“I was just wondering if you’d heard anything from His Grace…” It was a stupid thing to say and she regretted it. She didn’t want to think about him, or who he might be with, or what he might do to her when he came home. If he came home.

John perked up. “Oh, yes Your Grace. He’ll be arriving on Sunday.

Sunday, Sunday, Sunday… it echoed in her mind. She had until Sunday to manipulate John into feeling something for her. Pity might work in such a short time frame. And pity she could live with whether or not her husband threw her out.

I’m off on a new WIP. Well, it’s a story I put on the shelf a few months ago. But it’s where my brain is right now and I’m going to try and take advantage of the fact and whip out a rough draft as quickly as I can before my brain moves on to something else. I’ve used the last several flash fiction prompts for warm-ups to the story. This one was for Flash Friday, and the prompt was the picture. The previous post Emeralds and Sapphires is another. While I’m at it, I might as well include the third flash I used as a warm-up to the story. It’s called Squirm and I used it for #FiveMinuteFiction this week. The prompt was, again, the photo. This one would come first chronologically out of the three.

Omalley-5-Minute-Fiction-Prompt-300x193His bride looked at the cup with obvious disgust. “No thank you,” she said with what seemed to be polite sincerity. Then again, he’d noticed her perk up with an obvious appetite as soon as the smell of tea wafted in to them.

Lorelei turned a delicate shade of purple when he picked up his own mug and took a deep drink. It scalded his throat, but it was worth it to see his prodigal wife attempt to control the urge to squirm and run.

Her hand actually reached for a biscuit, but she withdrew it when she couldn’t figure out a way to take one that was not touching the encrusted edge.

Now that she was home, he wasn’t quite sure what to with her.

But one thing was certain. She would squirm. She would squirm and he would enjoy every minute of it.

Crop Circles

fog-66269“Zork, you’re an idiot,” said Blanc, not for the first time.

“I swear, I was here just a few days ago and this field was flowing with tall, wavy grain!” Zork defended himself, kicking a clump of dirt. “It’s not my fault!”

“It’s a good thing for you there’s a fog rolling in. We’d be ducks in a barrel if it wasn’t for that cover, and I can tell you from experience that folks around here shoot first and ask questions later.”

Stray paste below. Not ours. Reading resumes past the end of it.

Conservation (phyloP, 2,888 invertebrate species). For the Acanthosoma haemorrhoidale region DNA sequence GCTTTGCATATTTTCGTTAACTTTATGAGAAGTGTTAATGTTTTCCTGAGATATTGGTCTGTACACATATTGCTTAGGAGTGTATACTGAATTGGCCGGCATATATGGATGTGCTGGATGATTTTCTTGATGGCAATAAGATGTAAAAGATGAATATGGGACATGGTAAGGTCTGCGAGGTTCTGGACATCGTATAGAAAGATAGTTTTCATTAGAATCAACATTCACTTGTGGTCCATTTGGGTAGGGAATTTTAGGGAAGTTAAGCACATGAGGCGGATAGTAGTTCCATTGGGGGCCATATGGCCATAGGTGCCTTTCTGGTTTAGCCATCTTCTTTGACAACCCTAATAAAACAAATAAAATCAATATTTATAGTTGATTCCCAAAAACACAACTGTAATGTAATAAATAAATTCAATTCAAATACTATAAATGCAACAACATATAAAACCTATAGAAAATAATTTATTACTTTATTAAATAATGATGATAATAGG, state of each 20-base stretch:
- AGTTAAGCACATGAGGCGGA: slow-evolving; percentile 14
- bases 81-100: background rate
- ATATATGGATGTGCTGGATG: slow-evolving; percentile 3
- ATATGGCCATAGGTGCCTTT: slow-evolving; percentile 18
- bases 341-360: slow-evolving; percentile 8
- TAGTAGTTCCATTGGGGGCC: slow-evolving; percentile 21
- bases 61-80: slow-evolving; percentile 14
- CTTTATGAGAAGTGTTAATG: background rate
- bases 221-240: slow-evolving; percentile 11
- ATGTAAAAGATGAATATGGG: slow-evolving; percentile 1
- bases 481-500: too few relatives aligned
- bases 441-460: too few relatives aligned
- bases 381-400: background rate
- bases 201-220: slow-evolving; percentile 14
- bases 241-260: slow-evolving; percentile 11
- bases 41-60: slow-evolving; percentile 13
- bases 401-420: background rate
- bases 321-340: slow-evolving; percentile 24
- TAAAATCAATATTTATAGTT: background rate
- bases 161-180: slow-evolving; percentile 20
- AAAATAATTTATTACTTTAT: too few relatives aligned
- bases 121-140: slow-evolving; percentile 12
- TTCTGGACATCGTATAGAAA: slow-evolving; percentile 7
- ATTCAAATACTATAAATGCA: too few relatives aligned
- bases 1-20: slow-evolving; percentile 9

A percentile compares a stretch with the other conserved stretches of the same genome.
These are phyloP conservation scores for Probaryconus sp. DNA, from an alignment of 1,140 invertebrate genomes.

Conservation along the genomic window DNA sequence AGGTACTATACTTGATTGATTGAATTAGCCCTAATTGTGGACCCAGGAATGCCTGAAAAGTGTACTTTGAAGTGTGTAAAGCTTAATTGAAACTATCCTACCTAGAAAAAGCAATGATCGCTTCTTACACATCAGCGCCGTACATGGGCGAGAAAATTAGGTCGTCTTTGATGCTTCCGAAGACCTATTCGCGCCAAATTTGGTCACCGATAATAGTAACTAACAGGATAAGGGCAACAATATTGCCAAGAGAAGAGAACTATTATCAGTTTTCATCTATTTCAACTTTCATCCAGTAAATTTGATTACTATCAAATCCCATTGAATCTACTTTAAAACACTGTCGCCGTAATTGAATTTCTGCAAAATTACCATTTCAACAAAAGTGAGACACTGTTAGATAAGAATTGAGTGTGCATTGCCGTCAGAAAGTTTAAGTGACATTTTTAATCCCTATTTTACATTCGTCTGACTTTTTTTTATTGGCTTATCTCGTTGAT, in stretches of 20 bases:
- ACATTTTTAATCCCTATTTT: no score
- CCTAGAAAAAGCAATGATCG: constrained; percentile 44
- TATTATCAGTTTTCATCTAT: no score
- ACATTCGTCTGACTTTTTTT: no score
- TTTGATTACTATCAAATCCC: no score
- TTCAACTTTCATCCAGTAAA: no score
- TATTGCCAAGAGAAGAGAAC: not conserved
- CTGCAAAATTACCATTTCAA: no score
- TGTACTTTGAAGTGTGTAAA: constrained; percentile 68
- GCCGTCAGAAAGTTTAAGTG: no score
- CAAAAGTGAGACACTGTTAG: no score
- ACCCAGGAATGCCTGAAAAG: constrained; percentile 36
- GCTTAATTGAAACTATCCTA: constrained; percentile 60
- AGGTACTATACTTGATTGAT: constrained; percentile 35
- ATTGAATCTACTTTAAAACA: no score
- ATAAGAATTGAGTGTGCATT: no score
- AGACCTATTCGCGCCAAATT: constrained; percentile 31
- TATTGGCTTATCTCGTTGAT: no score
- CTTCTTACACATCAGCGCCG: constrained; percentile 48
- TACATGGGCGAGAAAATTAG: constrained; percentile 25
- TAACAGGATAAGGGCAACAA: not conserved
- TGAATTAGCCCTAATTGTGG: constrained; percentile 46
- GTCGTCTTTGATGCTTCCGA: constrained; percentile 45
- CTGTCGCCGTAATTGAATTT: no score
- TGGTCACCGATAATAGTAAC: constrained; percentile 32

The two of them stood there, peering through the light fog without finding anything of interest.

A soft lowing drifted on the air from somewhere behind them. “Hey! Cows!” Zork said, heading towards the sound.

“Cow tipping? Is that your idea of excitement?” asked Blanc.

“Hey, it’s better than nothing. Come on!”

The rail fence proved to be only a small impediment. It took a little clumsy grunting, but they both made it over eventually. “Hey, why’s there only one? I thought these things were herd beasts?” asked Blanc.

“I dunno. Maybe this farmer’s poor. Maybe the cows are down the hill somewhere,” perused Zork, heading for the creature. “Maybe they ate all the grain.”

“Why does it have horns? Is it a mutant?” asked Blanc, hanging back, grabbing the fence, ready to climb over if the situation warranted.

The bovine snorted, then stomped one hoof in the dirt. Zork slowed down, attempting to sneak up on the beast.

The bull grunted, pawed the dirt again, and charged.

Zork screamed, tentacles flailing as he tried to make it back to the fence. Blanc secreted his juice sac as he scrambled over the rails. He didn’t stop screaming until he heard a gunshot from the direction of the farmhouse.

Scared into silence, Blanc looked at the fence where Zork’s body was squished. His torso pod had exploded on impact, but two of his main tentacles were still writhing.

Blanc grabbed the body parts that were still moving and raced back to their saucer. He threw the bits of his crewmate into the copilot seat and revved up the magneto for takeoff.

“”Hey, let’s buzz Earth” you said. “We’ll make some crop circles, scare the locals,” you said. “It’ll be fun!” you said! Well, you’re not saying much now, are you?”

Blanc cursed as a ping sounded on the hull. “Great googlie mooglies, we’re under attack!” Ear buds were already forming on the growth-sacks of each tentacle. Blanc would need to toss the pieces of his friend into some juice soon, so they’d have the medium they needed to grow.

“And now I get to explain to your mother why I’m bringing you home in more pieces than you left in. Sheesh, Zork, your Dad’s never going to let you borrow the saucer again.”